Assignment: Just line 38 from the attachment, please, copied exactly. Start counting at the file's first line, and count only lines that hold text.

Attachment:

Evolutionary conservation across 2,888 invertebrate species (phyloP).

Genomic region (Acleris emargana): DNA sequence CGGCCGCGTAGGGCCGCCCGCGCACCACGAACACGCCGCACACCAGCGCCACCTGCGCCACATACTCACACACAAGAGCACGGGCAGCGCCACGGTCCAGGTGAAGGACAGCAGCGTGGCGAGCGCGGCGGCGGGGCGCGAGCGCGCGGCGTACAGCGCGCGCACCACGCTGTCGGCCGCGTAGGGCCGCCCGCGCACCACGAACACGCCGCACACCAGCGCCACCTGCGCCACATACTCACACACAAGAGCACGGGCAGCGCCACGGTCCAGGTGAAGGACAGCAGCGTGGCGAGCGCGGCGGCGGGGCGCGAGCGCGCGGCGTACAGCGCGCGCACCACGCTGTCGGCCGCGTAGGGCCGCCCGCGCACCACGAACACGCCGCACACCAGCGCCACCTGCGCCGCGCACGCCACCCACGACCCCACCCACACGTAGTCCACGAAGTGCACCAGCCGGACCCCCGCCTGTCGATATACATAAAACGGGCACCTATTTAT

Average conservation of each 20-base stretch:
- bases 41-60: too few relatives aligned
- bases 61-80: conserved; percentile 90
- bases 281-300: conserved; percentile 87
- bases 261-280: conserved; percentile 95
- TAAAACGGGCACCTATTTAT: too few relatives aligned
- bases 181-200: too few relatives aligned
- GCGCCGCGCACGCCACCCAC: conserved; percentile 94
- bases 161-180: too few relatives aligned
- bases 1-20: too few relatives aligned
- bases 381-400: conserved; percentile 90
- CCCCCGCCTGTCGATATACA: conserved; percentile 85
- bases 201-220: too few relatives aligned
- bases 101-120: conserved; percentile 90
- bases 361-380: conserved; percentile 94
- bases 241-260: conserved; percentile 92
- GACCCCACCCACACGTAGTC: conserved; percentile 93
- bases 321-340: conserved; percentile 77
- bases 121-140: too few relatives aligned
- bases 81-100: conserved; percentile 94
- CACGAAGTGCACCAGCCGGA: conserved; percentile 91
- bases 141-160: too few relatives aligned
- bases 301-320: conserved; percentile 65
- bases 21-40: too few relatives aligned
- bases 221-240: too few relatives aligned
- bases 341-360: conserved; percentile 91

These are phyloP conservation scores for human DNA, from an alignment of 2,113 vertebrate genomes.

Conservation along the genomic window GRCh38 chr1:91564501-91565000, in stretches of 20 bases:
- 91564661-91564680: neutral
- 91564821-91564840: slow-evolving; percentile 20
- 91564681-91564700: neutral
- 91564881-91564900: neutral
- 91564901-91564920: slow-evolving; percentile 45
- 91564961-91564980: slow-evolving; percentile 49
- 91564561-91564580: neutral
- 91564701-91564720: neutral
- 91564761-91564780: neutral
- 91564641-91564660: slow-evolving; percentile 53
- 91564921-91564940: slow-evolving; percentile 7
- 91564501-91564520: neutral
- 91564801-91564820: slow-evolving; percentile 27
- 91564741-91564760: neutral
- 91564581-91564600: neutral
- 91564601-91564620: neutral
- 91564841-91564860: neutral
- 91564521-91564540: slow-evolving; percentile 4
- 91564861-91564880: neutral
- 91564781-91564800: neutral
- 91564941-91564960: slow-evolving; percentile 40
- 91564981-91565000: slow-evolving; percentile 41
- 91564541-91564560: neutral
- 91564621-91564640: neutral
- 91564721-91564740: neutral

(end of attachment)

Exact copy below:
- 91564701-91564720: neutral